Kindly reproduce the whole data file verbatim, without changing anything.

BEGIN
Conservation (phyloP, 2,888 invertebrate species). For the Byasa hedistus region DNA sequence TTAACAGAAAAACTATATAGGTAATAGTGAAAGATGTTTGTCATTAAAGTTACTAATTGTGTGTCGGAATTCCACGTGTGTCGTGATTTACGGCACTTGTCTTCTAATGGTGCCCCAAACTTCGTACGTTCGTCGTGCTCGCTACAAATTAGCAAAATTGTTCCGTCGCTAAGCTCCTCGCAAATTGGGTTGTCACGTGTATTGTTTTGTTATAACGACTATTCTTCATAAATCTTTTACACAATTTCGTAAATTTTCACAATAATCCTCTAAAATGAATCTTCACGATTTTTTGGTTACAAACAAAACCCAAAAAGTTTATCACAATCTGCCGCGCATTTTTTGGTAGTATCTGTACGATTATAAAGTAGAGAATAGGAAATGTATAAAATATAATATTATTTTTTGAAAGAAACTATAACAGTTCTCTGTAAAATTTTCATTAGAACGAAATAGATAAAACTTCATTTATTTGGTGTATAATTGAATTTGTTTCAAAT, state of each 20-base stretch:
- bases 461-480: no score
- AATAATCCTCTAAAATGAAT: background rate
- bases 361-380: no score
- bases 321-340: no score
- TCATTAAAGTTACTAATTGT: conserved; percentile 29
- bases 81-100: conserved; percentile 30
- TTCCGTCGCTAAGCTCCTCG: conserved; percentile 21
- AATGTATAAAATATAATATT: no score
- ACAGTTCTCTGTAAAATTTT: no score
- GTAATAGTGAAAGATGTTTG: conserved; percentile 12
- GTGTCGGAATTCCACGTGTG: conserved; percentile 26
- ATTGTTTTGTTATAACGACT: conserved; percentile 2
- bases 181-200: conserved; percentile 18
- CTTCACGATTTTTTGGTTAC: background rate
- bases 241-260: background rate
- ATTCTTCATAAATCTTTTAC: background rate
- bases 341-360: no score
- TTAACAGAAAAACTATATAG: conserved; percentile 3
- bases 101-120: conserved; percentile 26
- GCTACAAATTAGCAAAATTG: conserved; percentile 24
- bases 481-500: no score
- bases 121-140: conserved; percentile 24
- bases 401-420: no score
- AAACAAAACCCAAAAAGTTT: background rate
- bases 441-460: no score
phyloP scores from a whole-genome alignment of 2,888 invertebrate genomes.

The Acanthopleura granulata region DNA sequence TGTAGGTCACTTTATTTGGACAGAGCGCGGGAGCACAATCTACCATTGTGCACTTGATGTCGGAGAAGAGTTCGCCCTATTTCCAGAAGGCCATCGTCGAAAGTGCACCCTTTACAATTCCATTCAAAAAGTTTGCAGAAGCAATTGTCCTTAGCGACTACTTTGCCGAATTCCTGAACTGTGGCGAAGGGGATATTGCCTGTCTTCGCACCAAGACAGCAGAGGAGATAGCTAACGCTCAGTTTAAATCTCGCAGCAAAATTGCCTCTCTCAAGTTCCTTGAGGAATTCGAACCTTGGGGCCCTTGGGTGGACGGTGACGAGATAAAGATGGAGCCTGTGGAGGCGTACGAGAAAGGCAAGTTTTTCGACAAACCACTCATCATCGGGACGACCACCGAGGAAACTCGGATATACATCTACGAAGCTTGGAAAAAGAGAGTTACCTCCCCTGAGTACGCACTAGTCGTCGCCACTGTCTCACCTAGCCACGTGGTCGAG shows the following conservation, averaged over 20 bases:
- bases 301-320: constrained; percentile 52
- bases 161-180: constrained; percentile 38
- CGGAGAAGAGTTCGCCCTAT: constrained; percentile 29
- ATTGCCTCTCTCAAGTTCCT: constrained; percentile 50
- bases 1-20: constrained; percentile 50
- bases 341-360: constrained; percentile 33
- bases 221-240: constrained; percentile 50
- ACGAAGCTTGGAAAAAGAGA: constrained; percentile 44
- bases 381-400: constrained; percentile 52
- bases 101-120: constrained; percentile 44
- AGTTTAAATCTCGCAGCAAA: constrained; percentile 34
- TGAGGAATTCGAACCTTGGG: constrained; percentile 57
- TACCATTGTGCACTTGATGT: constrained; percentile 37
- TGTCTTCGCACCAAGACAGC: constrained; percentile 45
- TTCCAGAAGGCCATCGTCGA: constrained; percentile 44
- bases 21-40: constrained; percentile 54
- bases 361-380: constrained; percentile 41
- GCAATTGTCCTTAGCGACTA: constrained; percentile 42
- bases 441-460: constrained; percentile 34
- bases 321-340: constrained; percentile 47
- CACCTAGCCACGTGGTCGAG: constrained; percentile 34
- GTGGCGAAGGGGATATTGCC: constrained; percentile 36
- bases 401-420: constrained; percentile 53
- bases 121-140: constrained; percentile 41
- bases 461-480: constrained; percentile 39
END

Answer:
Conservation (phyloP, 2,888 invertebrate species). For the Byasa hedistus region DNA sequence TTAACAGAAAAACTATATAGGTAATAGTGAAAGATGTTTGTCATTAAAGTTACTAATTGTGTGTCGGAATTCCACGTGTGTCGTGATTTACGGCACTTGTCTTCTAATGGTGCCCCAAACTTCGTACGTTCGTCGTGCTCGCTACAAATTAGCAAAATTGTTCCGTCGCTAAGCTCCTCGCAAATTGGGTTGTCACGTGTATTGTTTTGTTATAACGACTATTCTTCATAAATCTTTTACACAATTTCGTAAATTTTCACAATAATCCTCTAAAATGAATCTTCACGATTTTTTGGTTACAAACAAAACCCAAAAAGTTTATCACAATCTGCCGCGCATTTTTTGGTAGTATCTGTACGATTATAAAGTAGAGAATAGGAAATGTATAAAATATAATATTATTTTTTGAAAGAAACTATAACAGTTCTCTGTAAAATTTTCATTAGAACGAAATAGATAAAACTTCATTTATTTGGTGTATAATTGAATTTGTTTCAAAT, state of each 20-base stretch:
- bases 461-480: no score
- AATAATCCTCTAAAATGAAT: background rate
- bases 361-380: no score
- bases 321-340: no score
- TCATTAAAGTTACTAATTGT: conserved; percentile 29
- bases 81-100: conserved; percentile 30
- TTCCGTCGCTAAGCTCCTCG: conserved; percentile 21
- AATGTATAAAATATAATATT: no score
- ACAGTTCTCTGTAAAATTTT: no score
- GTAATAGTGAAAGATGTTTG: conserved; percentile 12
- GTGTCGGAATTCCACGTGTG: conserved; percentile 26
- ATTGTTTTGTTATAACGACT: conserved; percentile 2
- bases 181-200: conserved; percentile 18
- CTTCACGATTTTTTGGTTAC: background rate
- bases 241-260: background rate
- ATTCTTCATAAATCTTTTAC: background rate
- bases 341-360: no score
- TTAACAGAAAAACTATATAG: conserved; percentile 3
- bases 101-120: conserved; percentile 26
- GCTACAAATTAGCAAAATTG: conserved; percentile 24
- bases 481-500: no score
- bases 121-140: conserved; percentile 24
- bases 401-420: no score
- AAACAAAACCCAAAAAGTTT: background rate
- bases 441-460: no score
phyloP scores from a whole-genome alignment of 2,888 invertebrate genomes.

The Acanthopleura granulata region DNA sequence TGTAGGTCACTTTATTTGGACAGAGCGCGGGAGCACAATCTACCATTGTGCACTTGATGTCGGAGAAGAGTTCGCCCTATTTCCAGAAGGCCATCGTCGAAAGTGCACCCTTTACAATTCCATTCAAAAAGTTTGCAGAAGCAATTGTCCTTAGCGACTACTTTGCCGAATTCCTGAACTGTGGCGAAGGGGATATTGCCTGTCTTCGCACCAAGACAGCAGAGGAGATAGCTAACGCTCAGTTTAAATCTCGCAGCAAAATTGCCTCTCTCAAGTTCCTTGAGGAATTCGAACCTTGGGGCCCTTGGGTGGACGGTGACGAGATAAAGATGGAGCCTGTGGAGGCGTACGAGAAAGGCAAGTTTTTCGACAAACCACTCATCATCGGGACGACCACCGAGGAAACTCGGATATACATCTACGAAGCTTGGAAAAAGAGAGTTACCTCCCCTGAGTACGCACTAGTCGTCGCCACTGTCTCACCTAGCCACGTGGTCGAG shows the following conservation, averaged over 20 bases:
- bases 301-320: constrained; percentile 52
- bases 161-180: constrained; percentile 38
- CGGAGAAGAGTTCGCCCTAT: constrained; percentile 29
- ATTGCCTCTCTCAAGTTCCT: constrained; percentile 50
- bases 1-20: constrained; percentile 50
- bases 341-360: constrained; percentile 33
- bases 221-240: constrained; percentile 50
- ACGAAGCTTGGAAAAAGAGA: constrained; percentile 44
- bases 381-400: constrained; percentile 52
- bases 101-120: constrained; percentile 44
- AGTTTAAATCTCGCAGCAAA: constrained; percentile 34
- TGAGGAATTCGAACCTTGGG: constrained; percentile 57
- TACCATTGTGCACTTGATGT: constrained; percentile 37
- TGTCTTCGCACCAAGACAGC: constrained; percentile 45
- TTCCAGAAGGCCATCGTCGA: constrained; percentile 44
- bases 21-40: constrained; percentile 54
- bases 361-380: constrained; percentile 41
- GCAATTGTCCTTAGCGACTA: constrained; percentile 42
- bases 441-460: constrained; percentile 34
- bases 321-340: constrained; percentile 47
- CACCTAGCCACGTGGTCGAG: constrained; percentile 34
- GTGGCGAAGGGGATATTGCC: constrained; percentile 36
- bases 401-420: constrained; percentile 53
- bases 121-140: constrained; percentile 41
- bases 461-480: constrained; percentile 39